Cheese pie (think cheesy baklava). Greece is known for their cheeses, so if you are lactose intolerant, beware!
Baklava. Does this really need an explanation??
Dolma. More commonly known as stuffed grape leaves, this dish typically includes rice, vegetables, and sometimes meat. Tasty!
Yes, there are Starbucks everywhere in the world!
Greek coffee. It's something everyone has to experience because you may have to strain the liquid with your teeth since the grounds are left in. You’ll need the caffeine to make it to the top of the site!
Hot chocolate. If you visit Delphi during winter months, bundle up and drink something warm.
Olive trees stretch for miles on Grecian hillsides.
The Temple of Apollo. If you can ignore the stray cats that live in the ruins, you’ll notice original Greek carvings on some of the stones.
The cliffs looming overhead. Those who committed sacrilege were once thrown off the top! Don’t forget to look over the edge of the cliffs and see thousands of olive trees stretching into the distance. If you’re lucky, you may catch a glimpse of a shepherd attending a flock.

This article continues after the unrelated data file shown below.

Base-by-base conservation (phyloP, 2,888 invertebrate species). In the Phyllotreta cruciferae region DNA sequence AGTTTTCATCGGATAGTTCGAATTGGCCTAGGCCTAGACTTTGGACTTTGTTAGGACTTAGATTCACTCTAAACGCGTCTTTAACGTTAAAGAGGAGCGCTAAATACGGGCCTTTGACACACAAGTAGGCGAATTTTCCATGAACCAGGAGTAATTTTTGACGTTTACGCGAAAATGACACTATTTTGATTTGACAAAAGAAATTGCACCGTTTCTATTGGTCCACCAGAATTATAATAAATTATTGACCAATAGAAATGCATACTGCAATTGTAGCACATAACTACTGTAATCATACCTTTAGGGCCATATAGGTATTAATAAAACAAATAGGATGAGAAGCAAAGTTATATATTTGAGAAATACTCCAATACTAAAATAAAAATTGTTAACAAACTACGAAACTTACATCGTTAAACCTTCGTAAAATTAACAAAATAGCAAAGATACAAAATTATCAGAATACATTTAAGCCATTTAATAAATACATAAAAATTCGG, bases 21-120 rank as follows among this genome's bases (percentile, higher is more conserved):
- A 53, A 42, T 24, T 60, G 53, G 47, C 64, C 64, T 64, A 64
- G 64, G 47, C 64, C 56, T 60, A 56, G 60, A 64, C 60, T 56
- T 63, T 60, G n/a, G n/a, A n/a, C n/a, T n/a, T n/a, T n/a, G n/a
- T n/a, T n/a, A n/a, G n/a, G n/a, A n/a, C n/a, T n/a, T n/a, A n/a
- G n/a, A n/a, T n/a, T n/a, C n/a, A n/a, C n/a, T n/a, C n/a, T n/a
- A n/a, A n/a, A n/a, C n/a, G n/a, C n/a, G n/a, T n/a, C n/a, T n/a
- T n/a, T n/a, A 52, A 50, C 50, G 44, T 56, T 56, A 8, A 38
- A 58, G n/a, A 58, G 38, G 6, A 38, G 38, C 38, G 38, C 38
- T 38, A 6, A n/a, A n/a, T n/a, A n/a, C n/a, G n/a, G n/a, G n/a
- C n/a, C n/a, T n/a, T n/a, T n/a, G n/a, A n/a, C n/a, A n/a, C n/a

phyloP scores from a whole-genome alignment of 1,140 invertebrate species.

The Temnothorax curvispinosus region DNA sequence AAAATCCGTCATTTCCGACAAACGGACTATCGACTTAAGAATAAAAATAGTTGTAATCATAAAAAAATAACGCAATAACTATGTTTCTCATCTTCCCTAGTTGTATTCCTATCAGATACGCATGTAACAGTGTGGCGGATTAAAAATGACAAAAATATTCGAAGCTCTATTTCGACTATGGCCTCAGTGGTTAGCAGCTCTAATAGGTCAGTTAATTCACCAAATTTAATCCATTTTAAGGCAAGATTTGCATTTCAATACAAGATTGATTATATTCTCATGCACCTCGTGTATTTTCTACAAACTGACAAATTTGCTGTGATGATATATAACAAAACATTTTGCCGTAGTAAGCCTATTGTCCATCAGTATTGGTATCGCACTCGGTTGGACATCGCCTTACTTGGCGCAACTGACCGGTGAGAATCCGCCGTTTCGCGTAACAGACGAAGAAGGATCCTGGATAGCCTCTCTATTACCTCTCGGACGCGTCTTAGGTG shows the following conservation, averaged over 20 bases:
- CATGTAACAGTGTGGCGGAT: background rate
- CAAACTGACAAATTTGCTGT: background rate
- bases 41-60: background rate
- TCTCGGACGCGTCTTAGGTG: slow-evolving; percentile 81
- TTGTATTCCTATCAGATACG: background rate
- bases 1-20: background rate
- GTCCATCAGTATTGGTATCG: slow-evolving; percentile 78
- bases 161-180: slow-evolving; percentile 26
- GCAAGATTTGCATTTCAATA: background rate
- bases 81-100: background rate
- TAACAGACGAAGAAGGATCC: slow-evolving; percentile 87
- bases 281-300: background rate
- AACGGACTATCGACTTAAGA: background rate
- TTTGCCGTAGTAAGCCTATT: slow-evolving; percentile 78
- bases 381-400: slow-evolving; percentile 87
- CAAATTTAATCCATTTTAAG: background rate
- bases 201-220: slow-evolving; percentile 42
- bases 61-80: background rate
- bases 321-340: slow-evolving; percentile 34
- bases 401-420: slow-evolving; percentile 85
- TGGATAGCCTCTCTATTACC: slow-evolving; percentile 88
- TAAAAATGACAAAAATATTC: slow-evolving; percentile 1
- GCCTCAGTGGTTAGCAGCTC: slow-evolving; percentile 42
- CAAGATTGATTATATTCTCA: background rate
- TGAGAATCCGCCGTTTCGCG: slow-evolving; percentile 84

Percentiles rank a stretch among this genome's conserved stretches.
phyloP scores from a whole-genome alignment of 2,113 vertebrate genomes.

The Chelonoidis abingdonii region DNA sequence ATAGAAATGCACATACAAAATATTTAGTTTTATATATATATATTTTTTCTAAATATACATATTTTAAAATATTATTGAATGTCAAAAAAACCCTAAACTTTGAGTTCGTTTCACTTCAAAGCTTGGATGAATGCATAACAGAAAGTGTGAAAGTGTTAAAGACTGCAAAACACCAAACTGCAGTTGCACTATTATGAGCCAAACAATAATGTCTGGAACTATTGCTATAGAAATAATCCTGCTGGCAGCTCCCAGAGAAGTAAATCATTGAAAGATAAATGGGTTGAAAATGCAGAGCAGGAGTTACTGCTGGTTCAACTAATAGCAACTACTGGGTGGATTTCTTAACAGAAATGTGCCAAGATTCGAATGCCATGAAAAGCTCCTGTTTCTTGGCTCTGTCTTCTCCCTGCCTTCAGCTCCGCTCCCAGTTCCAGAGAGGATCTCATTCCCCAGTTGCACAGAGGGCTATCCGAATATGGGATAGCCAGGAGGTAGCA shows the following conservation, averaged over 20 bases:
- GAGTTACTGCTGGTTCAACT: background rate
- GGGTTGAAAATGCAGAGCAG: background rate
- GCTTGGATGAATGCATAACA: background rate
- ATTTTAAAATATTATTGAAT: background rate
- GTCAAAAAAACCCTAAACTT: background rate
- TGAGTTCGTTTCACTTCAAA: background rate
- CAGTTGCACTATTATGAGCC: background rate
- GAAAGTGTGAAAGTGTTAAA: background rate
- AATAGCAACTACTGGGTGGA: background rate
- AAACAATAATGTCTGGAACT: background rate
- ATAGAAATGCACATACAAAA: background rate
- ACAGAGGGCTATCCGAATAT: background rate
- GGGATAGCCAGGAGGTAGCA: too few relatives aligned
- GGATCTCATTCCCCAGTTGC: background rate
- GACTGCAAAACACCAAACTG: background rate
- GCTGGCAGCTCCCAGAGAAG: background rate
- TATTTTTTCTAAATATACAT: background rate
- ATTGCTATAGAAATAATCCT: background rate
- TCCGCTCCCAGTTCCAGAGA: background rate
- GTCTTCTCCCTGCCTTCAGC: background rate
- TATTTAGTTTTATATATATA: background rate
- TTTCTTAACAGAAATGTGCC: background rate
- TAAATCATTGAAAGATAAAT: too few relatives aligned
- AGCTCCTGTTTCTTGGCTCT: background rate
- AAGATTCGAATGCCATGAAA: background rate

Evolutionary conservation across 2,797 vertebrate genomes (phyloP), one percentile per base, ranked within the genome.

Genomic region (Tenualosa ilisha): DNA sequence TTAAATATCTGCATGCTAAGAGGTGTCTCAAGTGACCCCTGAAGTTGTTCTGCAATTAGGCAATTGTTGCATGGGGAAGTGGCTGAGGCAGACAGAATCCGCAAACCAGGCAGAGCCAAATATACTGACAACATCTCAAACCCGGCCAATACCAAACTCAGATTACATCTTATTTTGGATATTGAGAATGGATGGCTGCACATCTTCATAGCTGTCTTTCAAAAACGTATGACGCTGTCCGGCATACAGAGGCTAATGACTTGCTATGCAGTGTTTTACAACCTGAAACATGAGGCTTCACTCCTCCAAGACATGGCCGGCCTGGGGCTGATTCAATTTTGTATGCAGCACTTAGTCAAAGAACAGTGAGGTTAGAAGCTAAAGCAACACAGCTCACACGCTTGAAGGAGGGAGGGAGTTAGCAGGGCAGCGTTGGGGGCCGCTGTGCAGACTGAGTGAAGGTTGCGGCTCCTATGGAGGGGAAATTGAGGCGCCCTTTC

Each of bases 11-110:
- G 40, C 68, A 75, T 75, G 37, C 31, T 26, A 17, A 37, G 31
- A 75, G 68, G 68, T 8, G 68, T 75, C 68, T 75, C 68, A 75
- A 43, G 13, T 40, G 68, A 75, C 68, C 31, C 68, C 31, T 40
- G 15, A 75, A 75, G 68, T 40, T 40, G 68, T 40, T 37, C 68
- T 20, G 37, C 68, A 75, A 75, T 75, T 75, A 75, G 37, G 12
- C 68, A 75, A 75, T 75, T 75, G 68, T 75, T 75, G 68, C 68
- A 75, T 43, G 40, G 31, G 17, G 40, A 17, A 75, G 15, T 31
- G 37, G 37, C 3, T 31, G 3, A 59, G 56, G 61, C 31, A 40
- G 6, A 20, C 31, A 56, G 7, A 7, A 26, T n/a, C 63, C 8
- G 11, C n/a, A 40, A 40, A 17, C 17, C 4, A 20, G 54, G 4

The mountain top stadium made out of stone. It was once used for games in an earlier version of the Olympics: the Pythian Games. It’s a hike to the top, but worth it—you will never forget the view.
Visit the Delphi Archaeological Museum right beside the sight. Incredible statues including the famous copper Charioteer and the Naxian Sphinx are on year-round display. The museum is set up in chronological order so it’s easy to find information!
Touch the belly button of the world. It’s a large stone that is supposed to represent a navel, somehow. The statue is symbolic of Delphi’s status of once being the center of the world.
Listen to a guide about the history of Delphi. People used to travel from all over to hear the famous oracle, who was actually a preteen hallucinating from the methane that would rise out of the ground into the temple.
Walk around the town and buy some souvenirs. The actual town of Delphi was basically constructed to serve visitors because of the nearby archaeological site.